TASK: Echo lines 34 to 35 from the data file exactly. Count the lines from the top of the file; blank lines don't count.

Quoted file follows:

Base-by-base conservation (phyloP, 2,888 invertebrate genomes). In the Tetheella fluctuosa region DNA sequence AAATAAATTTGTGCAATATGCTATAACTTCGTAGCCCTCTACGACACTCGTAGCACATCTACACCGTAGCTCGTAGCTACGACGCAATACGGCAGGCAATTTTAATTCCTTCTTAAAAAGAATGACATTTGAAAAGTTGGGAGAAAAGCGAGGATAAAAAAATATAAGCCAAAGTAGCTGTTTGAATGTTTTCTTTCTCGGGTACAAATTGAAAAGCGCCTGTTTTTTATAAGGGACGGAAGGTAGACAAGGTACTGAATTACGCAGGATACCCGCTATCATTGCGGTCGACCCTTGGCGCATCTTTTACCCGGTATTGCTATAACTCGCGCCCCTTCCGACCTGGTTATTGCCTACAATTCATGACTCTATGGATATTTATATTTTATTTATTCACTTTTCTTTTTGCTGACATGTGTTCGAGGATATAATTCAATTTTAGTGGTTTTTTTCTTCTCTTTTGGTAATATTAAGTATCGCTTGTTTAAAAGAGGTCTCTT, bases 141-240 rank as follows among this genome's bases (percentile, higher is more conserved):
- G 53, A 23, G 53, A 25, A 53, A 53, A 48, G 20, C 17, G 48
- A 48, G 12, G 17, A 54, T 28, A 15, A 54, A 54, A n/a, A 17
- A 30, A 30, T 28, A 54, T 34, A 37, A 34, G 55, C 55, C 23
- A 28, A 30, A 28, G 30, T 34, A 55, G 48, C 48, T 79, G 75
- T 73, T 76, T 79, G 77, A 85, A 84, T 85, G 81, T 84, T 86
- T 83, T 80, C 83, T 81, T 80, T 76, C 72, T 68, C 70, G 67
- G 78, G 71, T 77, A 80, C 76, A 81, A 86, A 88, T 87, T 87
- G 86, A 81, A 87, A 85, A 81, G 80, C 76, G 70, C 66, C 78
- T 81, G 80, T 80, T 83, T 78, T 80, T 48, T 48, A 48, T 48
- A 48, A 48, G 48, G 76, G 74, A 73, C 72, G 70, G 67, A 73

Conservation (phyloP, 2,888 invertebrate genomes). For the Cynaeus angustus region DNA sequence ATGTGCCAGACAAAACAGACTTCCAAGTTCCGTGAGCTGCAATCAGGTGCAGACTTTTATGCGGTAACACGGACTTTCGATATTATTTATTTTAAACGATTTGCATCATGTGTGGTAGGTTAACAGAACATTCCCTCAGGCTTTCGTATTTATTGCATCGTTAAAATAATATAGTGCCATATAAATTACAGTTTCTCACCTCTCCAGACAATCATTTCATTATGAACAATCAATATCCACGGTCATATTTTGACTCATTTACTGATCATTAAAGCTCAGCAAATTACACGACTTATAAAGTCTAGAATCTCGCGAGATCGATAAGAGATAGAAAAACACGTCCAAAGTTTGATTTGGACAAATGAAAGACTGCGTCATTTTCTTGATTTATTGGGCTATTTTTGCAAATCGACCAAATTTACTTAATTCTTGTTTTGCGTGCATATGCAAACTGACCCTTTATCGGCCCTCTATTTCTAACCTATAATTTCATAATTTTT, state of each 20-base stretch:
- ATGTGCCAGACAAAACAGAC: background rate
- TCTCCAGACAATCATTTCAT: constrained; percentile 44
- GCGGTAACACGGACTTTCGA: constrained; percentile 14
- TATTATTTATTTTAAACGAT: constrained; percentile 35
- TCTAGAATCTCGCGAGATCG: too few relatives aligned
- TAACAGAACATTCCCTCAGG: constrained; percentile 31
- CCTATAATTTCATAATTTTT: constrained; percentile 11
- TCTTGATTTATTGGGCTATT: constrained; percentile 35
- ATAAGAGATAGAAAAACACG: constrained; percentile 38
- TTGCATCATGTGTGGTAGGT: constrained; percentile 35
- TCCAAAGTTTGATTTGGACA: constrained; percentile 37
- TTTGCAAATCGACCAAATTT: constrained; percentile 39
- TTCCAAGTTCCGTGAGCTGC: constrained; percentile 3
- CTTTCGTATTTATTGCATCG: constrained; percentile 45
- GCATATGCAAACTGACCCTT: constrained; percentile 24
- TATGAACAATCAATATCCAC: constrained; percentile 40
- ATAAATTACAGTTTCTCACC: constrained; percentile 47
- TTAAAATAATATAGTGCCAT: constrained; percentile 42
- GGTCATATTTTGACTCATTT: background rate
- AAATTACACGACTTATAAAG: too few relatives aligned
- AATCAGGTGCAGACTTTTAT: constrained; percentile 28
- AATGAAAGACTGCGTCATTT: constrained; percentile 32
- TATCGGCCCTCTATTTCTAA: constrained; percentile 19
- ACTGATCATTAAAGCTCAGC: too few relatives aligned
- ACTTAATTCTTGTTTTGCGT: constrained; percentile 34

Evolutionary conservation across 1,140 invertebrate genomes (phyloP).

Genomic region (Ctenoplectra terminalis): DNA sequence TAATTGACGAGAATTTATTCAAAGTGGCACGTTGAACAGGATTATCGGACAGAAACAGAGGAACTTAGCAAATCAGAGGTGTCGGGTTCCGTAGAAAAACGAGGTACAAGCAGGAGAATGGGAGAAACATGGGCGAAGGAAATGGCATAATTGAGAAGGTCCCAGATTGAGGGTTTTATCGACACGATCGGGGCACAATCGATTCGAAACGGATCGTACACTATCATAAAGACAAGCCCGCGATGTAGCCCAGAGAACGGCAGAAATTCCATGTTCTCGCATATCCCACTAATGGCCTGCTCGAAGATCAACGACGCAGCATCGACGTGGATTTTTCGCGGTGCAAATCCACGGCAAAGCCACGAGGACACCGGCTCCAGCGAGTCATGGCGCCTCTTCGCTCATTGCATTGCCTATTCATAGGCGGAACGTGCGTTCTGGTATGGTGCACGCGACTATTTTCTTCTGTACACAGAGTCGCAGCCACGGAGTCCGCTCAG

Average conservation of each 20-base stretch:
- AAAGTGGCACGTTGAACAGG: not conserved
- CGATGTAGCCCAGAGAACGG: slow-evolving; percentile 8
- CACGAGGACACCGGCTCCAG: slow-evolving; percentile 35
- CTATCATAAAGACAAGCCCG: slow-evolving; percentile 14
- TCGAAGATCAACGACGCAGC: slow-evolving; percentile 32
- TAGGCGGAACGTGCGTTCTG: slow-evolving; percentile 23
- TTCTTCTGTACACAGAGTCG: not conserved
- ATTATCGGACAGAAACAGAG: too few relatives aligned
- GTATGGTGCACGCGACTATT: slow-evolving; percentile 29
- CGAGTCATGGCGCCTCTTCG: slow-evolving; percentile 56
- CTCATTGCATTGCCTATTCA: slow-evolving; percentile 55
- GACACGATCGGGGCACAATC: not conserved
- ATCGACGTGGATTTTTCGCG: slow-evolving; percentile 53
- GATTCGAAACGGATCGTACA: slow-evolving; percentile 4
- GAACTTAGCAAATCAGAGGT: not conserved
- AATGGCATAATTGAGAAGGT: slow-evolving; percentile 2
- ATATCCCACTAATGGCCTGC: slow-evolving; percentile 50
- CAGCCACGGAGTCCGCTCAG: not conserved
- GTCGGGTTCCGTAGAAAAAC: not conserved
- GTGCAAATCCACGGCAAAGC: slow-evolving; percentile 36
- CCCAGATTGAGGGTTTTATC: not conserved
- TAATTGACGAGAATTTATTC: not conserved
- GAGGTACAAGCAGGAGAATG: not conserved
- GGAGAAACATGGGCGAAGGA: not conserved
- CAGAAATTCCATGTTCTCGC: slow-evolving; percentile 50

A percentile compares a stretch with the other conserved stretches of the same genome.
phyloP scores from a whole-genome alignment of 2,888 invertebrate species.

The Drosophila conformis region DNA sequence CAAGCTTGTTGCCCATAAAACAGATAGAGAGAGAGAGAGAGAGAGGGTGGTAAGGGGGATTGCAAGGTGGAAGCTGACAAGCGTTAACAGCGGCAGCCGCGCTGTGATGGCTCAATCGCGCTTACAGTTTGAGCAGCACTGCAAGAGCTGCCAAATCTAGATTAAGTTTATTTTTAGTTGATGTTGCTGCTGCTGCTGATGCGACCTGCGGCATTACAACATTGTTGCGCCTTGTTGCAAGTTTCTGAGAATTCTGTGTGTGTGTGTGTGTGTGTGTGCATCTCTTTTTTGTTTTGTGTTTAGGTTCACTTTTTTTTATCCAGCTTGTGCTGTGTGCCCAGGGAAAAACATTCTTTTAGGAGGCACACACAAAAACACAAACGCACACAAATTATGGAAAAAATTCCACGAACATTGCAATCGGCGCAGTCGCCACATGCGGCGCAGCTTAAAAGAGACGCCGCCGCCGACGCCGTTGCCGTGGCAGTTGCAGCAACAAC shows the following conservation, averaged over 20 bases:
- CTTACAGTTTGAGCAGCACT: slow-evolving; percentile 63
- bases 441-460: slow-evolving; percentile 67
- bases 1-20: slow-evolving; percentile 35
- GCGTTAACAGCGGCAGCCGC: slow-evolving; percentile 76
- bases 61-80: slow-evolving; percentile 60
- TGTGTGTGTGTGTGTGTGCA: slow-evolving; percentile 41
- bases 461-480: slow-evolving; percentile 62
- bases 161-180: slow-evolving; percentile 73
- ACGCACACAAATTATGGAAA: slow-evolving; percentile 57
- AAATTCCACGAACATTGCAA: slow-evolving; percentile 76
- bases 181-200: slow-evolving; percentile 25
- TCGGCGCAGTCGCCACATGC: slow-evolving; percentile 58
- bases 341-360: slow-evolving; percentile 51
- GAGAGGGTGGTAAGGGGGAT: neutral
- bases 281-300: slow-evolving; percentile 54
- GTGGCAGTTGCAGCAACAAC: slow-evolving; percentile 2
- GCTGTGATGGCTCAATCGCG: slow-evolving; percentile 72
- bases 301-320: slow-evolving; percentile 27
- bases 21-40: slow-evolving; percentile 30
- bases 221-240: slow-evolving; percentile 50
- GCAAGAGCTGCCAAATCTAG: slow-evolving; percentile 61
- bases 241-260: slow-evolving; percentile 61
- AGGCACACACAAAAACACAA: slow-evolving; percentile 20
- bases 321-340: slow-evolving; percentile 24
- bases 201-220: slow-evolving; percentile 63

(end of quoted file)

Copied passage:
- AATGAAAGACTGCGTCATTT: constrained; percentile 32
- TATCGGCCCTCTATTTCTAA: constrained; percentile 19